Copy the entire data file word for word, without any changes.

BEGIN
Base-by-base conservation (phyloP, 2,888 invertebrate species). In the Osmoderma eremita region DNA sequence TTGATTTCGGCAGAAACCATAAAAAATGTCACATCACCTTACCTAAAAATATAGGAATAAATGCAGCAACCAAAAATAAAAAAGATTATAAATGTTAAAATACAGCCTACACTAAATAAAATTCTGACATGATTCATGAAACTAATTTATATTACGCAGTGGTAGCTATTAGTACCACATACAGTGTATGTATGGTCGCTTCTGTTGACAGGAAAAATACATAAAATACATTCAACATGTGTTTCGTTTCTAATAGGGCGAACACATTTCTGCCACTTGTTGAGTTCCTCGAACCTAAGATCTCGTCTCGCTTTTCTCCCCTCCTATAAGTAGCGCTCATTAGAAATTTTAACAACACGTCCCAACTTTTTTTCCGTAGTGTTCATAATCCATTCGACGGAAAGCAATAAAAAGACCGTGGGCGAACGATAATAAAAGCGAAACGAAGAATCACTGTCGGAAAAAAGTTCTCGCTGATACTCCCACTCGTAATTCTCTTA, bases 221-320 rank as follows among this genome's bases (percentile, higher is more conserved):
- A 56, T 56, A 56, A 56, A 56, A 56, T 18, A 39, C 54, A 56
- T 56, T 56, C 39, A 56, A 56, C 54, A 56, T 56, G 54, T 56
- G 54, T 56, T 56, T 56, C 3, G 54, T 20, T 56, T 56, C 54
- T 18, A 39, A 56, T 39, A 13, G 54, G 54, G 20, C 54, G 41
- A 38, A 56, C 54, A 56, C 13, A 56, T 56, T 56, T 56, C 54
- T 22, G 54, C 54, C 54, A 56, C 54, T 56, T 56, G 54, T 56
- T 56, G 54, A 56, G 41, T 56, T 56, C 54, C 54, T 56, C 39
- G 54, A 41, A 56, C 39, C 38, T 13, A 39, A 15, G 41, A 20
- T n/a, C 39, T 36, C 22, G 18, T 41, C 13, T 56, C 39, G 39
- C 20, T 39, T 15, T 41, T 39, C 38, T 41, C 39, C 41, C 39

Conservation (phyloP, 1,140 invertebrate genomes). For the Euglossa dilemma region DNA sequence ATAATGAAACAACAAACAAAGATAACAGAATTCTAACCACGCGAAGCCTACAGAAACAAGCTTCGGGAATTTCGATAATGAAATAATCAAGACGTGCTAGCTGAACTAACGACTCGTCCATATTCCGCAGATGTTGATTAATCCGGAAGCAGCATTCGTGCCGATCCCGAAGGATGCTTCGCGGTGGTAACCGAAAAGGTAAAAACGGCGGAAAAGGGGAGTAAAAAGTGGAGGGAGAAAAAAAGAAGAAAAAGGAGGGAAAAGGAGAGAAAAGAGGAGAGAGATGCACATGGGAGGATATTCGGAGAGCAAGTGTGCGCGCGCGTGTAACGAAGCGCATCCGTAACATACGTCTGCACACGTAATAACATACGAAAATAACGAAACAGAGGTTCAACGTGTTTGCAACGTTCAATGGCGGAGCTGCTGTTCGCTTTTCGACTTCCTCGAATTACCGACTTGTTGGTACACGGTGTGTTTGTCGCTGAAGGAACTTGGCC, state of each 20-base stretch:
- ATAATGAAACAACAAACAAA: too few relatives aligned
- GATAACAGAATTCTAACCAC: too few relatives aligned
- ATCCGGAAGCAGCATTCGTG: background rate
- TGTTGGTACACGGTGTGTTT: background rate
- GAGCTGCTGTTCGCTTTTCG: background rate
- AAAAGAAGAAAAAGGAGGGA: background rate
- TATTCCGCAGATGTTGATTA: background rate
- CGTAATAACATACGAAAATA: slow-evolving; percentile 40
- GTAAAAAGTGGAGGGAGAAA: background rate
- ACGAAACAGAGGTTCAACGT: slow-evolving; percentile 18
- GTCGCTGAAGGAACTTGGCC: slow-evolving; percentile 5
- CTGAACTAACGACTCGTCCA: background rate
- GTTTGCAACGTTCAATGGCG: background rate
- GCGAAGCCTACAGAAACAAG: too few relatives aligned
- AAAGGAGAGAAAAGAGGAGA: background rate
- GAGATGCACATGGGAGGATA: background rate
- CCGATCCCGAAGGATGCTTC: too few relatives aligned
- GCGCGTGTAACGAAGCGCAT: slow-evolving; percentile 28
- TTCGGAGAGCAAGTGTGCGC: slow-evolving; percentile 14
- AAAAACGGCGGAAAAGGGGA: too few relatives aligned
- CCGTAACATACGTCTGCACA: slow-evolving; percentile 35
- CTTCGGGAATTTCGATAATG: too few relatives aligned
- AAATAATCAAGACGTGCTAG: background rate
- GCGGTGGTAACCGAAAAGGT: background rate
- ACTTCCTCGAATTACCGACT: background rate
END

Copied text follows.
Base-by-base conservation (phyloP, 2,888 invertebrate species). In the Osmoderma eremita region DNA sequence TTGATTTCGGCAGAAACCATAAAAAATGTCACATCACCTTACCTAAAAATATAGGAATAAATGCAGCAACCAAAAATAAAAAAGATTATAAATGTTAAAATACAGCCTACACTAAATAAAATTCTGACATGATTCATGAAACTAATTTATATTACGCAGTGGTAGCTATTAGTACCACATACAGTGTATGTATGGTCGCTTCTGTTGACAGGAAAAATACATAAAATACATTCAACATGTGTTTCGTTTCTAATAGGGCGAACACATTTCTGCCACTTGTTGAGTTCCTCGAACCTAAGATCTCGTCTCGCTTTTCTCCCCTCCTATAAGTAGCGCTCATTAGAAATTTTAACAACACGTCCCAACTTTTTTTCCGTAGTGTTCATAATCCATTCGACGGAAAGCAATAAAAAGACCGTGGGCGAACGATAATAAAAGCGAAACGAAGAATCACTGTCGGAAAAAAGTTCTCGCTGATACTCCCACTCGTAATTCTCTTA, bases 221-320 rank as follows among this genome's bases (percentile, higher is more conserved):
- A 56, T 56, A 56, A 56, A 56, A 56, T 18, A 39, C 54, A 56
- T 56, T 56, C 39, A 56, A 56, C 54, A 56, T 56, G 54, T 56
- G 54, T 56, T 56, T 56, C 3, G 54, T 20, T 56, T 56, C 54
- T 18, A 39, A 56, T 39, A 13, G 54, G 54, G 20, C 54, G 41
- A 38, A 56, C 54, A 56, C 13, A 56, T 56, T 56, T 56, C 54
- T 22, G 54, C 54, C 54, A 56, C 54, T 56, T 56, G 54, T 56
- T 56, G 54, A 56, G 41, T 56, T 56, C 54, C 54, T 56, C 39
- G 54, A 41, A 56, C 39, C 38, T 13, A 39, A 15, G 41, A 20
- T n/a, C 39, T 36, C 22, G 18, T 41, C 13, T 56, C 39, G 39
- C 20, T 39, T 15, T 41, T 39, C 38, T 41, C 39, C 41, C 39

Conservation (phyloP, 1,140 invertebrate genomes). For the Euglossa dilemma region DNA sequence ATAATGAAACAACAAACAAAGATAACAGAATTCTAACCACGCGAAGCCTACAGAAACAAGCTTCGGGAATTTCGATAATGAAATAATCAAGACGTGCTAGCTGAACTAACGACTCGTCCATATTCCGCAGATGTTGATTAATCCGGAAGCAGCATTCGTGCCGATCCCGAAGGATGCTTCGCGGTGGTAACCGAAAAGGTAAAAACGGCGGAAAAGGGGAGTAAAAAGTGGAGGGAGAAAAAAAGAAGAAAAAGGAGGGAAAAGGAGAGAAAAGAGGAGAGAGATGCACATGGGAGGATATTCGGAGAGCAAGTGTGCGCGCGCGTGTAACGAAGCGCATCCGTAACATACGTCTGCACACGTAATAACATACGAAAATAACGAAACAGAGGTTCAACGTGTTTGCAACGTTCAATGGCGGAGCTGCTGTTCGCTTTTCGACTTCCTCGAATTACCGACTTGTTGGTACACGGTGTGTTTGTCGCTGAAGGAACTTGGCC, state of each 20-base stretch:
- ATAATGAAACAACAAACAAA: too few relatives aligned
- GATAACAGAATTCTAACCAC: too few relatives aligned
- ATCCGGAAGCAGCATTCGTG: background rate
- TGTTGGTACACGGTGTGTTT: background rate
- GAGCTGCTGTTCGCTTTTCG: background rate
- AAAAGAAGAAAAAGGAGGGA: background rate
- TATTCCGCAGATGTTGATTA: background rate
- CGTAATAACATACGAAAATA: slow-evolving; percentile 40
- GTAAAAAGTGGAGGGAGAAA: background rate
- ACGAAACAGAGGTTCAACGT: slow-evolving; percentile 18
- GTCGCTGAAGGAACTTGGCC: slow-evolving; percentile 5
- CTGAACTAACGACTCGTCCA: background rate
- GTTTGCAACGTTCAATGGCG: background rate
- GCGAAGCCTACAGAAACAAG: too few relatives aligned
- AAAGGAGAGAAAAGAGGAGA: background rate
- GAGATGCACATGGGAGGATA: background rate
- CCGATCCCGAAGGATGCTTC: too few relatives aligned
- GCGCGTGTAACGAAGCGCAT: slow-evolving; percentile 28
- TTCGGAGAGCAAGTGTGCGC: slow-evolving; percentile 14
- AAAAACGGCGGAAAAGGGGA: too few relatives aligned
- CCGTAACATACGTCTGCACA: slow-evolving; percentile 35
- CTTCGGGAATTTCGATAATG: too few relatives aligned
- AAATAATCAAGACGTGCTAG: background rate
- GCGGTGGTAACCGAAAAGGT: background rate
- ACTTCCTCGAATTACCGACT: background rate